Try a taste of this: a giant hot dog, as big as your body. The sausage inside wiggles enticingly, then climbs right out of its bun. Standing upright, the wiener shimmies on red high heels, tossing down feather boas of mustard and ketchup. Then the meat peels back, and a waitress steps out of the sausage, with a perky hat on her head and a perky smile on her masked face. The waitress prances up to an empty table, flipping her notebook coquettishly, then wriggles out of her uniform, revealing two Cindy Shermanesque prosthetic breasts, from which the waitress squirts mustard and ketchup. One red-nailed hand to her ear, she hears the customer ask for more. With ravenous enthusiasm, the waitress pulls sausage links from her vagina and gobbles them up. Exhausted or satisfied, she flops back down on her bun, feather boas trailing, as if to say, “That was some hot lunch!”

Hot Dog is performed, costumed, and choreographed by Narcissister, the Brooklyn-based artist credited with inventing the “reverse strip-tease,” in which the performer pulls her costume (or props) out of her body, and dresses herself. Already well-known as an artist, Narcissister crossed the great divide of experimental art and popular entertainment when she performed on America’s Got Talent in 2011. (She made it through to the second round, and performed a version of Hot Dog in Las Vegas.)

As a performer, Narcissister is an acrobat: she can dance on her hands, and compress herself to play the pearl inside an oyster shell. Years of physical training are evident behind the miraculous feats of her masked persona. (The pseudonym is a canny portmanteau of narcissist and sister, winking to the artist’s investigations of image-making and sisterhood and her identity as a woman of color.)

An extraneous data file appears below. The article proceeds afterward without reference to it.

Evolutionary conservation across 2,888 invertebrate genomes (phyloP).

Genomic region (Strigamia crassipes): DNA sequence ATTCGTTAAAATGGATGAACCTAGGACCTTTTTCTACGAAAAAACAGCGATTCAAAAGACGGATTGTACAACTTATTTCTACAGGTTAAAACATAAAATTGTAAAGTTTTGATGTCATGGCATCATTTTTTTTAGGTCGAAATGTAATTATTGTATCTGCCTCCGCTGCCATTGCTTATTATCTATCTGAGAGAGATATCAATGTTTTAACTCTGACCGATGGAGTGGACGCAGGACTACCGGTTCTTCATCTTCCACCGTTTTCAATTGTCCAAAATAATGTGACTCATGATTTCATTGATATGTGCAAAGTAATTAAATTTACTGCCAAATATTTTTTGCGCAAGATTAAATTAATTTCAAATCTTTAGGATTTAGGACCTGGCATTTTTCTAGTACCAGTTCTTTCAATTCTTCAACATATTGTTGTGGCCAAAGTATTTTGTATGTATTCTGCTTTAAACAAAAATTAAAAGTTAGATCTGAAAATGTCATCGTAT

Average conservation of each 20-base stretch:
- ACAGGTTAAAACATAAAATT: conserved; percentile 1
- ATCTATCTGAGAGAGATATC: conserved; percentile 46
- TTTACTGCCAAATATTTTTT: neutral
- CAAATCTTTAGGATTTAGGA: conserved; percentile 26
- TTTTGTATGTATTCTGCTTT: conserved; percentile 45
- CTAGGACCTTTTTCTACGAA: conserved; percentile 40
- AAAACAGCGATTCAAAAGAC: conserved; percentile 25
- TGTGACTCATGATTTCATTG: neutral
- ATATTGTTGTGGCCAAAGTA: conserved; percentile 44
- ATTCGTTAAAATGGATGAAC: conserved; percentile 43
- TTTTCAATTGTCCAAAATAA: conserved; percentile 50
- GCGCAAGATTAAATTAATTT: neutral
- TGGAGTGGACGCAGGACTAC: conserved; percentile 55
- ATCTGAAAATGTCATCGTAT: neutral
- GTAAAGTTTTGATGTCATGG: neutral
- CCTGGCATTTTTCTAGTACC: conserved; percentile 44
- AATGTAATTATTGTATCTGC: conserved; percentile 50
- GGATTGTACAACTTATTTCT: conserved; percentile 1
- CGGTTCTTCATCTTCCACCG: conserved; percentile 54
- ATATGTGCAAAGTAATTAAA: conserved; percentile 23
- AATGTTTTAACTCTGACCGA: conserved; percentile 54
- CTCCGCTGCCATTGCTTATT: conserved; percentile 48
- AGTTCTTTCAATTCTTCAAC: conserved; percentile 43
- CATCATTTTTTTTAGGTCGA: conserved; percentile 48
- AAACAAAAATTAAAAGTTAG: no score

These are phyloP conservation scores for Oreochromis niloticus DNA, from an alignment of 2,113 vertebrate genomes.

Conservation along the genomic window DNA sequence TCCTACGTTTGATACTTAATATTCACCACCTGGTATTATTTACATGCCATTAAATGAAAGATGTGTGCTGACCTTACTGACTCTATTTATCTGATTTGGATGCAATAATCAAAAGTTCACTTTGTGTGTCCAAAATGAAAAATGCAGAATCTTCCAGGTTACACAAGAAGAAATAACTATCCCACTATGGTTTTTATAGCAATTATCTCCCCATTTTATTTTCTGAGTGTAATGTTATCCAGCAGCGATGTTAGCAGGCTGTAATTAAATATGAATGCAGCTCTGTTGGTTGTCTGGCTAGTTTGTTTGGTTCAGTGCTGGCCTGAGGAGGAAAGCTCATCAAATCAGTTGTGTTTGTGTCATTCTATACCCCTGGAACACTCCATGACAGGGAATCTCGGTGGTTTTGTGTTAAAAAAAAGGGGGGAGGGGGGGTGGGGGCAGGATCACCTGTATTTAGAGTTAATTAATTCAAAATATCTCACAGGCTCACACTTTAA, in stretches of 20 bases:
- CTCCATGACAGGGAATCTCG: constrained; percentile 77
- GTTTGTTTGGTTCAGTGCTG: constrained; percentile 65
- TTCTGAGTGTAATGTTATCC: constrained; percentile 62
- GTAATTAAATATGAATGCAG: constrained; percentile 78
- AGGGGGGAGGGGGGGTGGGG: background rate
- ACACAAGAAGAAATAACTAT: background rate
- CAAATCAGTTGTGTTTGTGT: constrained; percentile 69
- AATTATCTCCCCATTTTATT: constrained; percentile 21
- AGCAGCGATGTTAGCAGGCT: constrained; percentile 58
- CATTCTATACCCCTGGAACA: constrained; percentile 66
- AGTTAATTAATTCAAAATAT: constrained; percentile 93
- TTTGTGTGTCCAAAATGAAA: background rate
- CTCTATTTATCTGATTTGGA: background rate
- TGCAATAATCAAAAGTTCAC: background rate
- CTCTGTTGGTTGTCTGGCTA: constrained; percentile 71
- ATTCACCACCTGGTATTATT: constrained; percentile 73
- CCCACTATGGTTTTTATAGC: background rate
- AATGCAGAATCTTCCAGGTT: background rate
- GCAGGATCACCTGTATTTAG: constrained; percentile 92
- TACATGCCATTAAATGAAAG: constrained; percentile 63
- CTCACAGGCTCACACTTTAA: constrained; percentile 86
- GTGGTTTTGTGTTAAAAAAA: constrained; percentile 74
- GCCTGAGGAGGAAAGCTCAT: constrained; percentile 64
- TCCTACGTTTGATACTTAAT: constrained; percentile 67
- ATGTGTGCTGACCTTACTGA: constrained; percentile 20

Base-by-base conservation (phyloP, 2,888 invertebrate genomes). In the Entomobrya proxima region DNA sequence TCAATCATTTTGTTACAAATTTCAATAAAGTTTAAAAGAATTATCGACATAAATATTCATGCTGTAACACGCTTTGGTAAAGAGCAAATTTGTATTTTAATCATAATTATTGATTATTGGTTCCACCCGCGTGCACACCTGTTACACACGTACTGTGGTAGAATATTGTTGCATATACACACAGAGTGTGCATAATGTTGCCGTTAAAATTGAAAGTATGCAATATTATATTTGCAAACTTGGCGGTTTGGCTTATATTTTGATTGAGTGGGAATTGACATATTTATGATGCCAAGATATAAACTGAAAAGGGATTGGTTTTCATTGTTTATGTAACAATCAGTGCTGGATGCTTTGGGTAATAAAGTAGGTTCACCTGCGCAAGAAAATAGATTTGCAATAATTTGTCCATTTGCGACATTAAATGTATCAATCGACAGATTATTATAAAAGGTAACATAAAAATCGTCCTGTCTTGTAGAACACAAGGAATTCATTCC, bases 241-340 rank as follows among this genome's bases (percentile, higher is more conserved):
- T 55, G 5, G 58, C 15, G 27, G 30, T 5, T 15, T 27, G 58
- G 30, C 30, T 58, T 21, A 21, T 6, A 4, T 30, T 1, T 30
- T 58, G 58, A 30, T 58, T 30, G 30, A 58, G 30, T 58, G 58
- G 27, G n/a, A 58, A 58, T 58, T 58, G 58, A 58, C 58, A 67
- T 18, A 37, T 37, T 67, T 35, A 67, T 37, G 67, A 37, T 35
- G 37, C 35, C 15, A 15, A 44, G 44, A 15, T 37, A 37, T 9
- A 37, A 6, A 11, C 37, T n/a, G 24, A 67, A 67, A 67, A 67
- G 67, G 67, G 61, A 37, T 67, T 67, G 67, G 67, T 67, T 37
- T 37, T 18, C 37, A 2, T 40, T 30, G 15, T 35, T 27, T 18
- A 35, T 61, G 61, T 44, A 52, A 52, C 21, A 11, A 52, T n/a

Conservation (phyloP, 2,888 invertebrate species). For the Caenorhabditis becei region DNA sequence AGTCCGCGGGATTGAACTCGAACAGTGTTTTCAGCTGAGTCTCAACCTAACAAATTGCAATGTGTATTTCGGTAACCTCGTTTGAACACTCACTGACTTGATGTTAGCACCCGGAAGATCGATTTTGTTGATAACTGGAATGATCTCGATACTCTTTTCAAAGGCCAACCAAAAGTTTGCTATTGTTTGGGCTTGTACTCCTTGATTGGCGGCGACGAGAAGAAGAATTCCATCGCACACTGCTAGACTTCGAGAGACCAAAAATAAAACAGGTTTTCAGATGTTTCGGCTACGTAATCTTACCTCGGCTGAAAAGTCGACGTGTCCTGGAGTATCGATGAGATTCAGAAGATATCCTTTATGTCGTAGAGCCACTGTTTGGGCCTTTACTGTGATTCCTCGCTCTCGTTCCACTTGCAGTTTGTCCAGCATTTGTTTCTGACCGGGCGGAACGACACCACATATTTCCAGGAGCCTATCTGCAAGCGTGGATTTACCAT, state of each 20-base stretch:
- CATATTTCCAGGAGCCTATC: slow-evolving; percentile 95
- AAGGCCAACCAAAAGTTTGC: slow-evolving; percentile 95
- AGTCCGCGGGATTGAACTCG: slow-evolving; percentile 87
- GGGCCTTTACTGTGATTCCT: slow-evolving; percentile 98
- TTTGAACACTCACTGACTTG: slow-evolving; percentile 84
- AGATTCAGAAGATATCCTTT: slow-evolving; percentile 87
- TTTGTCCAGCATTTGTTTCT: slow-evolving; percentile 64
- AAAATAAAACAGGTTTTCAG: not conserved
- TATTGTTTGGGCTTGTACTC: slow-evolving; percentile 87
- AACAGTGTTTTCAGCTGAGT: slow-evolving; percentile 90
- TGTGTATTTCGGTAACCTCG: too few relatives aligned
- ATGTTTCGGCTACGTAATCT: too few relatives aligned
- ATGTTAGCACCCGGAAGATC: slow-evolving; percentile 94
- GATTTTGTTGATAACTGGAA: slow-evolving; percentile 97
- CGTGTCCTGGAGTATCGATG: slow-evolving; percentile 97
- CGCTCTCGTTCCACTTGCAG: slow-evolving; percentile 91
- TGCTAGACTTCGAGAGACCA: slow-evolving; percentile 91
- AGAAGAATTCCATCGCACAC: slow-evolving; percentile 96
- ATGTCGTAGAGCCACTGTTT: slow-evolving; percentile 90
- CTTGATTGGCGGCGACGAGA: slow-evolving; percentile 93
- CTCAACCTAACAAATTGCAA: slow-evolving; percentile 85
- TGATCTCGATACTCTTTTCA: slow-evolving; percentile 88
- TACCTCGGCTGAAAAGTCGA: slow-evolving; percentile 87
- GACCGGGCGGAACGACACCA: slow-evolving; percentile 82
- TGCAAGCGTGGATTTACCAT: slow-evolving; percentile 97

In her preparations to enact the breath-taking physicality of Narcissister, I wondered how the line between the artist and her persona blurs. “It’s my body,” Narcissister explained to me over email. “I draw on my years of training as a professional dancer, including two years on scholarship at the Alvin Ailey School in New York. When I am in rehearsal with Wanda Gala, my dramaturg, talking about the works we are in the process of creating, I refer to Narcissister in the third person: ‘What would be a real Narcissister gesture in this moment? So she moves from the front of the stage and then what?’”

Courtesy of Narcissister

Another signature of the Narcissister persona is her face: a generic wig form mask, which she wears while scaling a replica of her own head, or underneath second or third layers of costume. The mask simultaneously lends the character a recognizable iconography and flexibility. “Anyone can be Narcissister,” the artist explained to me. “I think this makes the project more interesting.” She has staged performances in which other people wear the signature Narcissister face, such as a 2014 work in which she invited women to adopt the mask while walking around NYC bare-breasted, leading HuffPost to describe Narcissister as “the topless feminist superhero New York needs.”